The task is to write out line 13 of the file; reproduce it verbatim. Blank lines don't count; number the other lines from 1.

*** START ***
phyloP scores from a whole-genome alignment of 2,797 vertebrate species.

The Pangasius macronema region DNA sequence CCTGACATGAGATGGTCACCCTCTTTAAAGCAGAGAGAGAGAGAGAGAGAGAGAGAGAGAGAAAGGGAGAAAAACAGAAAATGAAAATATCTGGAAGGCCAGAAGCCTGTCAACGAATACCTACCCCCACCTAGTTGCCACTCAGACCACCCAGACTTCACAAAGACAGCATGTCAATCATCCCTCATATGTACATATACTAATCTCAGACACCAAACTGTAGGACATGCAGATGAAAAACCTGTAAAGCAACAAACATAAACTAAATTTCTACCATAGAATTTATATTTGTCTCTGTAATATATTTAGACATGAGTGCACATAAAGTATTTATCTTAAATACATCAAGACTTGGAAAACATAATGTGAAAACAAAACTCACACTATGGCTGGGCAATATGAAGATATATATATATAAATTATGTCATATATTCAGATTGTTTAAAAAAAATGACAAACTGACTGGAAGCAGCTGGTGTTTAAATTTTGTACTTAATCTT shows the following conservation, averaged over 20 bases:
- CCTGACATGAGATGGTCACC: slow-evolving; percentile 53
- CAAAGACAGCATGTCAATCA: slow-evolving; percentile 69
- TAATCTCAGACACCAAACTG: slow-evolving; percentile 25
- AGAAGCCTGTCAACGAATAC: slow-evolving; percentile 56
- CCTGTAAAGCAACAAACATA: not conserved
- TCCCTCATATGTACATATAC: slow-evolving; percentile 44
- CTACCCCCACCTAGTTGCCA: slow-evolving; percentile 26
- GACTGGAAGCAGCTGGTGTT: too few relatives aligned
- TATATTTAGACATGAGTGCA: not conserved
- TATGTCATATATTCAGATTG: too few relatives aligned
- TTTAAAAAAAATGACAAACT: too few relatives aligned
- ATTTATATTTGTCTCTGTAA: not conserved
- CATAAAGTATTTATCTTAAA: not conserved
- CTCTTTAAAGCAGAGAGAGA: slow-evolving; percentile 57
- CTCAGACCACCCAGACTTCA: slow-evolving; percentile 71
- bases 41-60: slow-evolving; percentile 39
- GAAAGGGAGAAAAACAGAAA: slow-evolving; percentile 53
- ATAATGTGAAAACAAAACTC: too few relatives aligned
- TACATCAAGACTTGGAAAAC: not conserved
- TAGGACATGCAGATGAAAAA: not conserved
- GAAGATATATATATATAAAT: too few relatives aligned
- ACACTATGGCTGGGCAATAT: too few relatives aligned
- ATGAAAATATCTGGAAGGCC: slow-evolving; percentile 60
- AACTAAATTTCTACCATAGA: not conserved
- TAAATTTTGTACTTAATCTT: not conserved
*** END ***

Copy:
- TTTAAAAAAAATGACAAACT: too few relatives aligned